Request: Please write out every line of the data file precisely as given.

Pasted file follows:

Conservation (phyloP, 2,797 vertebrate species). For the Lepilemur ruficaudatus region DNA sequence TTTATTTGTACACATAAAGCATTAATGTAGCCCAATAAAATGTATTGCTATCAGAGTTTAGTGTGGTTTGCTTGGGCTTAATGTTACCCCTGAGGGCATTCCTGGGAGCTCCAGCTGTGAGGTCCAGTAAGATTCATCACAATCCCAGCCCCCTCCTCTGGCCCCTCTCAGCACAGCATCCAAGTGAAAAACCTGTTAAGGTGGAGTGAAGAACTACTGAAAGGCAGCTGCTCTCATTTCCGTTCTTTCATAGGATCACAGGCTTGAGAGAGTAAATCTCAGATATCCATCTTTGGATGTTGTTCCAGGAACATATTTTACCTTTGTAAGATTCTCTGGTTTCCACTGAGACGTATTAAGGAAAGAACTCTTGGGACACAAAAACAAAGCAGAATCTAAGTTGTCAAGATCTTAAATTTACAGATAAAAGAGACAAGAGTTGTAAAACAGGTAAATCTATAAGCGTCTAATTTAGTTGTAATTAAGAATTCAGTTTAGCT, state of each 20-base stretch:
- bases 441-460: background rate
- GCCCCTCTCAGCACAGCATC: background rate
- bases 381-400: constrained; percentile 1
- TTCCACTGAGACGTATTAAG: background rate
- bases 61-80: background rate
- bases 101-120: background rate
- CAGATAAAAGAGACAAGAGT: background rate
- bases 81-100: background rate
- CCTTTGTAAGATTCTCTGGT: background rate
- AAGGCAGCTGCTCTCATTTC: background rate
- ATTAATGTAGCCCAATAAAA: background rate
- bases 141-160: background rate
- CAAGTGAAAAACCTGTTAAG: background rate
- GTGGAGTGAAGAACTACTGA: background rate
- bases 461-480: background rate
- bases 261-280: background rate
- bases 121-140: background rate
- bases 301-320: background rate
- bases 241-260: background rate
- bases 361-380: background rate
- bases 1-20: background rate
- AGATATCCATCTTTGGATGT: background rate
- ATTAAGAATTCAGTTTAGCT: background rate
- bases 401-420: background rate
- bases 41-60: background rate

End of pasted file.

Conservation (phyloP, 2,797 vertebrate species). For the Lepilemur ruficaudatus region DNA sequence TTTATTTGTACACATAAAGCATTAATGTAGCCCAATAAAATGTATTGCTATCAGAGTTTAGTGTGGTTTGCTTGGGCTTAATGTTACCCCTGAGGGCATTCCTGGGAGCTCCAGCTGTGAGGTCCAGTAAGATTCATCACAATCCCAGCCCCCTCCTCTGGCCCCTCTCAGCACAGCATCCAAGTGAAAAACCTGTTAAGGTGGAGTGAAGAACTACTGAAAGGCAGCTGCTCTCATTTCCGTTCTTTCATAGGATCACAGGCTTGAGAGAGTAAATCTCAGATATCCATCTTTGGATGTTGTTCCAGGAACATATTTTACCTTTGTAAGATTCTCTGGTTTCCACTGAGACGTATTAAGGAAAGAACTCTTGGGACACAAAAACAAAGCAGAATCTAAGTTGTCAAGATCTTAAATTTACAGATAAAAGAGACAAGAGTTGTAAAACAGGTAAATCTATAAGCGTCTAATTTAGTTGTAATTAAGAATTCAGTTTAGCT, state of each 20-base stretch:
- bases 441-460: background rate
- GCCCCTCTCAGCACAGCATC: background rate
- bases 381-400: constrained; percentile 1
- TTCCACTGAGACGTATTAAG: background rate
- bases 61-80: background rate
- bases 101-120: background rate
- CAGATAAAAGAGACAAGAGT: background rate
- bases 81-100: background rate
- CCTTTGTAAGATTCTCTGGT: background rate
- AAGGCAGCTGCTCTCATTTC: background rate
- ATTAATGTAGCCCAATAAAA: background rate
- bases 141-160: background rate
- CAAGTGAAAAACCTGTTAAG: background rate
- GTGGAGTGAAGAACTACTGA: background rate
- bases 461-480: background rate
- bases 261-280: background rate
- bases 121-140: background rate
- bases 301-320: background rate
- bases 241-260: background rate
- bases 361-380: background rate
- bases 1-20: background rate
- AGATATCCATCTTTGGATGT: background rate
- ATTAAGAATTCAGTTTAGCT: background rate
- bases 401-420: background rate
- bases 41-60: background rate